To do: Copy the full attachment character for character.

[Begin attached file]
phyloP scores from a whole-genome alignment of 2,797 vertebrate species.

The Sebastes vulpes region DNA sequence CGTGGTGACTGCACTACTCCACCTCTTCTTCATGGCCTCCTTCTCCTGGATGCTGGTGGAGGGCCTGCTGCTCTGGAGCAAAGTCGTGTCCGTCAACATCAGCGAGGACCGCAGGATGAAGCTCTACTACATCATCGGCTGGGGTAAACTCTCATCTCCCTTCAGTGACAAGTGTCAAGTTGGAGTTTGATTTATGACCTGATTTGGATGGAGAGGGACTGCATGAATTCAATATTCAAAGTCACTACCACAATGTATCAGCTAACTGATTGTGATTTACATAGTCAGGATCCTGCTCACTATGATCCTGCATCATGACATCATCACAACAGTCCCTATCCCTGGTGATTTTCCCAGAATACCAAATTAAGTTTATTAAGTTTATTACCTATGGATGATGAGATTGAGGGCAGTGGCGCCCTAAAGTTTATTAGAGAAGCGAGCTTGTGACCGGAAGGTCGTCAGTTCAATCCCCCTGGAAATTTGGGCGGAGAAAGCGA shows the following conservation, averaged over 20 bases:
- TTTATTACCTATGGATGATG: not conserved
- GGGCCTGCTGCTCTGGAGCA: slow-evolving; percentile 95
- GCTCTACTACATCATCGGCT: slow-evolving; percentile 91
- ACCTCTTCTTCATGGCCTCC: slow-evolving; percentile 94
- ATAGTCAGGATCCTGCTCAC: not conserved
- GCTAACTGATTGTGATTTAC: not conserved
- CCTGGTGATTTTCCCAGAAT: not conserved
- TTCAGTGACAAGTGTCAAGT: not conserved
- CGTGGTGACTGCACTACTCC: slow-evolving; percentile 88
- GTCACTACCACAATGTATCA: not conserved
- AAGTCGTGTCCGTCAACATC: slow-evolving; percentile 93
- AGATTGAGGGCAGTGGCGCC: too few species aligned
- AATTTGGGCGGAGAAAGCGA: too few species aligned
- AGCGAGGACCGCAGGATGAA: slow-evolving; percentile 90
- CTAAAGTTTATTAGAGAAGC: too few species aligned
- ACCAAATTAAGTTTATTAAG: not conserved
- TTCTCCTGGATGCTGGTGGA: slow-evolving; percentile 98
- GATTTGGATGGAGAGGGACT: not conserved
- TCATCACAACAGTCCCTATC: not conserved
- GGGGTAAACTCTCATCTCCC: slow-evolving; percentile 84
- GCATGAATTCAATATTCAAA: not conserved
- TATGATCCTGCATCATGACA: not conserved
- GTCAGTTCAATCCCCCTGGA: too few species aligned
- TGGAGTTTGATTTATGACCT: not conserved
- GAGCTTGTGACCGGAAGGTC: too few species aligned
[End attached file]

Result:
phyloP scores from a whole-genome alignment of 2,797 vertebrate species.

The Sebastes vulpes region DNA sequence CGTGGTGACTGCACTACTCCACCTCTTCTTCATGGCCTCCTTCTCCTGGATGCTGGTGGAGGGCCTGCTGCTCTGGAGCAAAGTCGTGTCCGTCAACATCAGCGAGGACCGCAGGATGAAGCTCTACTACATCATCGGCTGGGGTAAACTCTCATCTCCCTTCAGTGACAAGTGTCAAGTTGGAGTTTGATTTATGACCTGATTTGGATGGAGAGGGACTGCATGAATTCAATATTCAAAGTCACTACCACAATGTATCAGCTAACTGATTGTGATTTACATAGTCAGGATCCTGCTCACTATGATCCTGCATCATGACATCATCACAACAGTCCCTATCCCTGGTGATTTTCCCAGAATACCAAATTAAGTTTATTAAGTTTATTACCTATGGATGATGAGATTGAGGGCAGTGGCGCCCTAAAGTTTATTAGAGAAGCGAGCTTGTGACCGGAAGGTCGTCAGTTCAATCCCCCTGGAAATTTGGGCGGAGAAAGCGA shows the following conservation, averaged over 20 bases:
- TTTATTACCTATGGATGATG: not conserved
- GGGCCTGCTGCTCTGGAGCA: slow-evolving; percentile 95
- GCTCTACTACATCATCGGCT: slow-evolving; percentile 91
- ACCTCTTCTTCATGGCCTCC: slow-evolving; percentile 94
- ATAGTCAGGATCCTGCTCAC: not conserved
- GCTAACTGATTGTGATTTAC: not conserved
- CCTGGTGATTTTCCCAGAAT: not conserved
- TTCAGTGACAAGTGTCAAGT: not conserved
- CGTGGTGACTGCACTACTCC: slow-evolving; percentile 88
- GTCACTACCACAATGTATCA: not conserved
- AAGTCGTGTCCGTCAACATC: slow-evolving; percentile 93
- AGATTGAGGGCAGTGGCGCC: too few species aligned
- AATTTGGGCGGAGAAAGCGA: too few species aligned
- AGCGAGGACCGCAGGATGAA: slow-evolving; percentile 90
- CTAAAGTTTATTAGAGAAGC: too few species aligned
- ACCAAATTAAGTTTATTAAG: not conserved
- TTCTCCTGGATGCTGGTGGA: slow-evolving; percentile 98
- GATTTGGATGGAGAGGGACT: not conserved
- TCATCACAACAGTCCCTATC: not conserved
- GGGGTAAACTCTCATCTCCC: slow-evolving; percentile 84
- GCATGAATTCAATATTCAAA: not conserved
- TATGATCCTGCATCATGACA: not conserved
- GTCAGTTCAATCCCCCTGGA: too few species aligned
- TGGAGTTTGATTTATGACCT: not conserved
- GAGCTTGTGACCGGAAGGTC: too few species aligned